A church goer wrote a letter to the editor of a newspaper and complained that it made no sense to go to church every Sunday.
He wrote, “I’ve gone for 30 years now, and in that time I have heard something like 3,000 sermons but for the life of me, I can’t remember a single one of them. So, I think I’m wasting my time, the preachers and the priests are wasting theirs by giving sermons at all.”
This started a real controversy in the “Letters to the Editor” column. Much to the delight of the editor, it went on for weeks until someone wrote this clincher:
“I’ve been married for almost 30 years now. In that time my wife has cooked some 32,000 meals. But for the life of me, I cannot recall the entire menu for a single one of those meals.”
“But I do know this; They all nourished me and gave me the strength I needed to do my work. If my wife had not given me these meals, I would be physically dead today.
Likewise, if I had not gone to church for nourishment, I would be spiritually dead today!”
How do we ready ourselves; to party with Jesus, to handle the struggles in this life, to experience the abundant life Jesus offers to us?
We attend church, we engage in Bible study and prayer, and most importantly; we love the Lord our God with all our heart, and soul, and mind. We choose to love and serve the One True God and we surrender our heart and life to Jesus God’s Son and our Savior.
Are you ready? I hope so, because Jesus says, “Keep awake therefore, for you know neither the day nor the hour.” (Matthew 25:13)
Pastor Rosemary DeHut November 12, 2017
November 13th, 2017
Walk the Talk, November 5, 2017
November 6th, 2017
Walk the Talk
Isaiah 42:1-4 and Matthew 23:1-12
(Quoted scripture is New International Version)
Remember Albert Schweitzer? He was known as a great humanitarian. He spent his life from age 40 until his death, in Africa as a medical doctor at Lambgarence. He established a hospital and treated the natives there. At the age of 40 he said, he “was not going to speak or talk any longer.” What he was going to do was to act; to act in behalf of those poor natives who had no proper medical aid. In other words, he was going to Walk the Talk. Because of his philosophy of the Reverence of Life, which resulted in his loving and serving the African natives, he was awarded the Nobel Peace Prize in 1952.
When he arrived at the Chicago railroad station in 1953 to receive the Nobel Peace Prize, he was easily recognizable, a tall man with bushy hair and a big mustache. As the cameras flashed and city officials approached with hands outstretched to meet him, he thanked them politely. Then he asked to be excused for a minute. He walked through the crowd to the side of an elderly black woman struggling with two large suitcases. He picked them up, smiled, and escorted her to the bus, helped her get on, and wished her a safe journey. Then Albert Schweitzer turned to the crowd and apologized for keeping them waiting. It is reported that one member of the reception committee told a reporter, “That’s the first time I ever saw a sermon walking.”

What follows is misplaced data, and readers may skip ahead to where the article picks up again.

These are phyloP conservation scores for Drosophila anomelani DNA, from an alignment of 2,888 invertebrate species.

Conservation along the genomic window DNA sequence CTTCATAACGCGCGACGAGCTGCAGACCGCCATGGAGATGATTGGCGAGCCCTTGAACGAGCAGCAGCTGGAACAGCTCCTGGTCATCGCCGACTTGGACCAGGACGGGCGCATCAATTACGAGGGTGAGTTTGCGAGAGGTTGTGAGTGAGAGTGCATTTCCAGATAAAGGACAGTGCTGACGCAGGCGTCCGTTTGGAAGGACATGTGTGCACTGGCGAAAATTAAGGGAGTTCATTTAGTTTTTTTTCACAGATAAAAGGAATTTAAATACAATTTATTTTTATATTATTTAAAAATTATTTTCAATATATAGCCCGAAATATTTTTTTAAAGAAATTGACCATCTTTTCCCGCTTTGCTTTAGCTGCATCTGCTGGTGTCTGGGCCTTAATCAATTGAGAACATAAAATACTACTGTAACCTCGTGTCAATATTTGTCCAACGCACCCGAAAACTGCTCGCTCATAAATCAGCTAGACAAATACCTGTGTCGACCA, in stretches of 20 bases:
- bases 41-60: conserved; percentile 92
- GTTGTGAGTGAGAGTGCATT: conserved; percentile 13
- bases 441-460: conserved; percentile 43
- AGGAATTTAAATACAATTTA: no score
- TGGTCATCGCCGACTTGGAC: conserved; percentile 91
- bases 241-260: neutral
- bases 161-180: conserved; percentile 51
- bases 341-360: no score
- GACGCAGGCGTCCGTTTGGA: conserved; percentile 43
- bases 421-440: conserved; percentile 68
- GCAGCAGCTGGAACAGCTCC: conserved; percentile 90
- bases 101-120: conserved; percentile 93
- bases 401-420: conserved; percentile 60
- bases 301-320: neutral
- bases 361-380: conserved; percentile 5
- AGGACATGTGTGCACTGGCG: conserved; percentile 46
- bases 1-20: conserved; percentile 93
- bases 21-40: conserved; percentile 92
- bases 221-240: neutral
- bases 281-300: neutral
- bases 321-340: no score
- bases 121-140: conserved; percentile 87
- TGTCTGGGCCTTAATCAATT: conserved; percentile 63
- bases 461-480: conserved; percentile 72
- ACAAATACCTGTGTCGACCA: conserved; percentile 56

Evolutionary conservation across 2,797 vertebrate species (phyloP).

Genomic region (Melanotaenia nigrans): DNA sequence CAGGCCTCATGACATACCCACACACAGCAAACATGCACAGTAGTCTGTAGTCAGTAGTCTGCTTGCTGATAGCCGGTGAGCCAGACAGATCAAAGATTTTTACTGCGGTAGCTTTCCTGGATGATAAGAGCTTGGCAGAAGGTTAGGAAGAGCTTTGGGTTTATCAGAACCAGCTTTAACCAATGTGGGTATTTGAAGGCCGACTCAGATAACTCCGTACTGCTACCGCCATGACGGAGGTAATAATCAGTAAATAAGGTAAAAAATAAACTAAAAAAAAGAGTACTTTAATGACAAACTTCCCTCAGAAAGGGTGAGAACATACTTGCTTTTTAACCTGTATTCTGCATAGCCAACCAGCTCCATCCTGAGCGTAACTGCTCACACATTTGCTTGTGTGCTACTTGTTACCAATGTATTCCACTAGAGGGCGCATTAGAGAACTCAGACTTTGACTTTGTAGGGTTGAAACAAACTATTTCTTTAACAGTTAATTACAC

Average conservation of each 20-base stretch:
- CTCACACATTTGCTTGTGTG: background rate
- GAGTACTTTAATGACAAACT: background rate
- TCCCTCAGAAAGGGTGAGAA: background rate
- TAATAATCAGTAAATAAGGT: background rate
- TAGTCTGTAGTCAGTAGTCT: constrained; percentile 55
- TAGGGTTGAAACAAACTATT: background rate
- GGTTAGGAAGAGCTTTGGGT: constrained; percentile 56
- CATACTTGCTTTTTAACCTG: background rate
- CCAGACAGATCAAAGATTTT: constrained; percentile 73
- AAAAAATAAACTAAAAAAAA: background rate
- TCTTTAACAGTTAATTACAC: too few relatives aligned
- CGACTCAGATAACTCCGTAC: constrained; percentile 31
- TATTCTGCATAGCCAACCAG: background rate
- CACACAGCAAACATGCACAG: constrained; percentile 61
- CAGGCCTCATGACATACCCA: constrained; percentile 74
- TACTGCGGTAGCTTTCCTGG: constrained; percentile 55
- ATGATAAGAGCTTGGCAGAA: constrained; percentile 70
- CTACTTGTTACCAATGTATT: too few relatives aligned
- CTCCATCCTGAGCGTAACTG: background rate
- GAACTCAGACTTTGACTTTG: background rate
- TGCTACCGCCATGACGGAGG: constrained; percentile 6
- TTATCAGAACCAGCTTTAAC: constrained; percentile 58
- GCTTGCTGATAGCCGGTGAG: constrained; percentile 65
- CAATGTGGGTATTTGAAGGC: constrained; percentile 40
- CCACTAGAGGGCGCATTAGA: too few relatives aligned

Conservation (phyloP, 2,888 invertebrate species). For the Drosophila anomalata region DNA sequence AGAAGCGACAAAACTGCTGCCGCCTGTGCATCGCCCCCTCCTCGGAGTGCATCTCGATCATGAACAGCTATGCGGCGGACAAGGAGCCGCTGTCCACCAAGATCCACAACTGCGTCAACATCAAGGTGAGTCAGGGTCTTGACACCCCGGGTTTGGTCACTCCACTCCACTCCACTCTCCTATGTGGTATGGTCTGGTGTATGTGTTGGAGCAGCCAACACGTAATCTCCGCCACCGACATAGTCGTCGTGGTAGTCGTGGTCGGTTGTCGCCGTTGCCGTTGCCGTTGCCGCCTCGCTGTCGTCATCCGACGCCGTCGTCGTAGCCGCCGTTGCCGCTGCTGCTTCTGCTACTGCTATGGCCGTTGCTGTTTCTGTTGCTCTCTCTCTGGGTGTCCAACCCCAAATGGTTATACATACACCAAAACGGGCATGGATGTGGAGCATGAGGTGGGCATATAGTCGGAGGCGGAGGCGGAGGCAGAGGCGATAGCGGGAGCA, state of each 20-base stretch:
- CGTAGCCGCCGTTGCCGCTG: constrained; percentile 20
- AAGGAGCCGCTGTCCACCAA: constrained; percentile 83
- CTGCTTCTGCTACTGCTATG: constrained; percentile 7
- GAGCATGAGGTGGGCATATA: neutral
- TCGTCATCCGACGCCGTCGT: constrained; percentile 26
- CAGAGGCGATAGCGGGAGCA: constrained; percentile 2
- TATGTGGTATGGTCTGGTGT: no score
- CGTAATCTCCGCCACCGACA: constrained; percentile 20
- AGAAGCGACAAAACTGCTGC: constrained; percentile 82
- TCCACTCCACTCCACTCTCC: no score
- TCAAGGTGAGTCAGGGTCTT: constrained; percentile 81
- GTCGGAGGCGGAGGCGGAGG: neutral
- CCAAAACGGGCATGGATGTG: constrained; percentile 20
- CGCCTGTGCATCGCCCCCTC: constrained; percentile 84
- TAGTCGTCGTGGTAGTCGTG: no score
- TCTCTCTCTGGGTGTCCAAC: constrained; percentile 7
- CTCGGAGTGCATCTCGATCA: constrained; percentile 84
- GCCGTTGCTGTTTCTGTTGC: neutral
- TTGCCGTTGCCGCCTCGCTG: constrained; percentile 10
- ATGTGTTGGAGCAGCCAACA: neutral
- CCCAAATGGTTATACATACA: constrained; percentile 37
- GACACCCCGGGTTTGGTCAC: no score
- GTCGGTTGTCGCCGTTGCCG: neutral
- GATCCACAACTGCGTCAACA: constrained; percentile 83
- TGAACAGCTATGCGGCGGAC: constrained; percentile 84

Albert believed in what Jesus taught and lived out the teachings of Jesus in his life, yet Albert Schweitzer did not believe in the divinity of Jesus. He wrote in his book, Quest of the Historical Jesus, that he believed that Jesus held the idea that He was the Messiah, and died as a martyr to his belief in His “messianic character,” yet Albert did not believe Jesus was the Son of God, the Messiah.
Albert Schweitzer and the Pharisees in todays reading from Matthew had this in common. Neither one believed Jesus was the Messiah, the Son of God. However, Albert lived out the teachings of Jesus, where the Pharisees did not.
The setting is this: Jesus has his disciples with him and the crowds have gathered around them. He has just finished telling them that the first and greatest commandment is to Love the Lord your God with all your heart and with all your soul and with all your mind, and the second greatest commandment is to love your neighbor as yourself. (Matthew 22:37-38)
Now he turns to his disciples and to the crowds and says something surprising, “The teachers of the law and the Pharisees sit on Moses’ seat. So you must obey them and do everything they tell you. But do not do what they do, for they do not practice what they preach. Everything they do is done for men to see: They make their phylacteries wide and the tassels on their garments long; they love the place of honor at banquets and the most important seats in the synagogues; they love to be greeted in the marketplaces and to have men call them ‘Rabbi.” (Matthew 23:2-7)